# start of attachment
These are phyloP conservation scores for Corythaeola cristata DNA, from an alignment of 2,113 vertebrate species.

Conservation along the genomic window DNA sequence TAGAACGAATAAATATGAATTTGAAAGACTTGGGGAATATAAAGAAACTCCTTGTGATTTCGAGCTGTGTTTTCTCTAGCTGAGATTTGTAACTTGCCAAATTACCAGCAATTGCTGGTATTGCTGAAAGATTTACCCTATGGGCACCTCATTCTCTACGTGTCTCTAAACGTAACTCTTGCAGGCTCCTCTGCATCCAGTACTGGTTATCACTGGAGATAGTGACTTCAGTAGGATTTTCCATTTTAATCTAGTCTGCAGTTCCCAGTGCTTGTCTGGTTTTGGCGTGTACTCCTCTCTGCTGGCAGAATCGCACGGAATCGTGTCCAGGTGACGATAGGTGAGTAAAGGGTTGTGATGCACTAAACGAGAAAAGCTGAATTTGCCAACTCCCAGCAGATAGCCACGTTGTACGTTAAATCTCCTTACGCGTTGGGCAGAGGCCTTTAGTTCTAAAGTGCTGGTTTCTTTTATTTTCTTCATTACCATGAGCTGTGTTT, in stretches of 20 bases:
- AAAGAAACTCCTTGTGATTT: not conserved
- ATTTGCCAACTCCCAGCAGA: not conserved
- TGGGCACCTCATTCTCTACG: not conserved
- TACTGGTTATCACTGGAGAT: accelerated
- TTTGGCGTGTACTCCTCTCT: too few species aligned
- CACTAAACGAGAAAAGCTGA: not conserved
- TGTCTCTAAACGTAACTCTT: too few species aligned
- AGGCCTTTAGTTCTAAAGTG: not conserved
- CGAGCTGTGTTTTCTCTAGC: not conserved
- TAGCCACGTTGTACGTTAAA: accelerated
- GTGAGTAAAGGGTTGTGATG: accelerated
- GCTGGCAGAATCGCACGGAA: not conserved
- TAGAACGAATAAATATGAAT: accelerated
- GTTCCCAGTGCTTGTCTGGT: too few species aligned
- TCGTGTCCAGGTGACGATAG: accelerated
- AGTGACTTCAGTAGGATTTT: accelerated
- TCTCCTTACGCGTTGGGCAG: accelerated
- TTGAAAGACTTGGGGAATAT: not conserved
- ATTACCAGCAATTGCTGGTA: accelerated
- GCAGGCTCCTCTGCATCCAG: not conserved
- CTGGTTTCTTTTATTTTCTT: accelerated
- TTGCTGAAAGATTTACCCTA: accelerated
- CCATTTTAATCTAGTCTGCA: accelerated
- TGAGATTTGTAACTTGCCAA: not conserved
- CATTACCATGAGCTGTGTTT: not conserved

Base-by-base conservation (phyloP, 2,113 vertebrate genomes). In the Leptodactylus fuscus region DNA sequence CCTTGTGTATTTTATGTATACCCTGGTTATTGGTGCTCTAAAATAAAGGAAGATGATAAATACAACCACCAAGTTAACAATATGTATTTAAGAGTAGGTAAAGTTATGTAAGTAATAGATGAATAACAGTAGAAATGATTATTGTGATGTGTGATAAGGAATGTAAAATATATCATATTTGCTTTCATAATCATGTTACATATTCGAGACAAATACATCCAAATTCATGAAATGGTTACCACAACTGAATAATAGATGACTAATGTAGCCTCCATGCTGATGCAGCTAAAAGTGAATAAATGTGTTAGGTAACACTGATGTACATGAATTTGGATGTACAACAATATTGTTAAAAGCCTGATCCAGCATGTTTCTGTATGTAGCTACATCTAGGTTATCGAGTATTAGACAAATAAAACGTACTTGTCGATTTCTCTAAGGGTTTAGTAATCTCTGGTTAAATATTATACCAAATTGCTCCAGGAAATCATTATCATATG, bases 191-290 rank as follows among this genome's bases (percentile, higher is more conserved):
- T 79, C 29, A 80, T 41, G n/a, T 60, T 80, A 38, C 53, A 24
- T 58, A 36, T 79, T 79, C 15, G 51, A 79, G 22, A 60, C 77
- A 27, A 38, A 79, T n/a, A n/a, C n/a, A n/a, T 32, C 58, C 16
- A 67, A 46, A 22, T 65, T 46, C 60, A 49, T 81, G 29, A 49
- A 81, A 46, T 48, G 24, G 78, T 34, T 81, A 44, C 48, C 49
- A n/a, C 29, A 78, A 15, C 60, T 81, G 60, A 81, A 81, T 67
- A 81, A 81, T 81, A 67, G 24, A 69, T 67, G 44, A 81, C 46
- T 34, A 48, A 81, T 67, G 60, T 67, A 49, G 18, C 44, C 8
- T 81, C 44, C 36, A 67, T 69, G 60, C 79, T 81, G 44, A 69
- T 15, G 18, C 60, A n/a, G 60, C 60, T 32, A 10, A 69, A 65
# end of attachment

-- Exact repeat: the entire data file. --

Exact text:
These are phyloP conservation scores for Corythaeola cristata DNA, from an alignment of 2,113 vertebrate species.

Conservation along the genomic window DNA sequence TAGAACGAATAAATATGAATTTGAAAGACTTGGGGAATATAAAGAAACTCCTTGTGATTTCGAGCTGTGTTTTCTCTAGCTGAGATTTGTAACTTGCCAAATTACCAGCAATTGCTGGTATTGCTGAAAGATTTACCCTATGGGCACCTCATTCTCTACGTGTCTCTAAACGTAACTCTTGCAGGCTCCTCTGCATCCAGTACTGGTTATCACTGGAGATAGTGACTTCAGTAGGATTTTCCATTTTAATCTAGTCTGCAGTTCCCAGTGCTTGTCTGGTTTTGGCGTGTACTCCTCTCTGCTGGCAGAATCGCACGGAATCGTGTCCAGGTGACGATAGGTGAGTAAAGGGTTGTGATGCACTAAACGAGAAAAGCTGAATTTGCCAACTCCCAGCAGATAGCCACGTTGTACGTTAAATCTCCTTACGCGTTGGGCAGAGGCCTTTAGTTCTAAAGTGCTGGTTTCTTTTATTTTCTTCATTACCATGAGCTGTGTTT, in stretches of 20 bases:
- AAAGAAACTCCTTGTGATTT: not conserved
- ATTTGCCAACTCCCAGCAGA: not conserved
- TGGGCACCTCATTCTCTACG: not conserved
- TACTGGTTATCACTGGAGAT: accelerated
- TTTGGCGTGTACTCCTCTCT: too few species aligned
- CACTAAACGAGAAAAGCTGA: not conserved
- TGTCTCTAAACGTAACTCTT: too few species aligned
- AGGCCTTTAGTTCTAAAGTG: not conserved
- CGAGCTGTGTTTTCTCTAGC: not conserved
- TAGCCACGTTGTACGTTAAA: accelerated
- GTGAGTAAAGGGTTGTGATG: accelerated
- GCTGGCAGAATCGCACGGAA: not conserved
- TAGAACGAATAAATATGAAT: accelerated
- GTTCCCAGTGCTTGTCTGGT: too few species aligned
- TCGTGTCCAGGTGACGATAG: accelerated
- AGTGACTTCAGTAGGATTTT: accelerated
- TCTCCTTACGCGTTGGGCAG: accelerated
- TTGAAAGACTTGGGGAATAT: not conserved
- ATTACCAGCAATTGCTGGTA: accelerated
- GCAGGCTCCTCTGCATCCAG: not conserved
- CTGGTTTCTTTTATTTTCTT: accelerated
- TTGCTGAAAGATTTACCCTA: accelerated
- CCATTTTAATCTAGTCTGCA: accelerated
- TGAGATTTGTAACTTGCCAA: not conserved
- CATTACCATGAGCTGTGTTT: not conserved

Base-by-base conservation (phyloP, 2,113 vertebrate genomes). In the Leptodactylus fuscus region DNA sequence CCTTGTGTATTTTATGTATACCCTGGTTATTGGTGCTCTAAAATAAAGGAAGATGATAAATACAACCACCAAGTTAACAATATGTATTTAAGAGTAGGTAAAGTTATGTAAGTAATAGATGAATAACAGTAGAAATGATTATTGTGATGTGTGATAAGGAATGTAAAATATATCATATTTGCTTTCATAATCATGTTACATATTCGAGACAAATACATCCAAATTCATGAAATGGTTACCACAACTGAATAATAGATGACTAATGTAGCCTCCATGCTGATGCAGCTAAAAGTGAATAAATGTGTTAGGTAACACTGATGTACATGAATTTGGATGTACAACAATATTGTTAAAAGCCTGATCCAGCATGTTTCTGTATGTAGCTACATCTAGGTTATCGAGTATTAGACAAATAAAACGTACTTGTCGATTTCTCTAAGGGTTTAGTAATCTCTGGTTAAATATTATACCAAATTGCTCCAGGAAATCATTATCATATG, bases 191-290 rank as follows among this genome's bases (percentile, higher is more conserved):
- T 79, C 29, A 80, T 41, G n/a, T 60, T 80, A 38, C 53, A 24
- T 58, A 36, T 79, T 79, C 15, G 51, A 79, G 22, A 60, C 77
- A 27, A 38, A 79, T n/a, A n/a, C n/a, A n/a, T 32, C 58, C 16
- A 67, A 46, A 22, T 65, T 46, C 60, A 49, T 81, G 29, A 49
- A 81, A 46, T 48, G 24, G 78, T 34, T 81, A 44, C 48, C 49
- A n/a, C 29, A 78, A 15, C 60, T 81, G 60, A 81, A 81, T 67
- A 81, A 81, T 81, A 67, G 24, A 69, T 67, G 44, A 81, C 46
- T 34, A 48, A 81, T 67, G 60, T 67, A 49, G 18, C 44, C 8
- T 81, C 44, C 36, A 67, T 69, G 60, C 79, T 81, G 44, A 69
- T 15, G 18, C 60, A n/a, G 60, C 60, T 32, A 10, A 69, A 65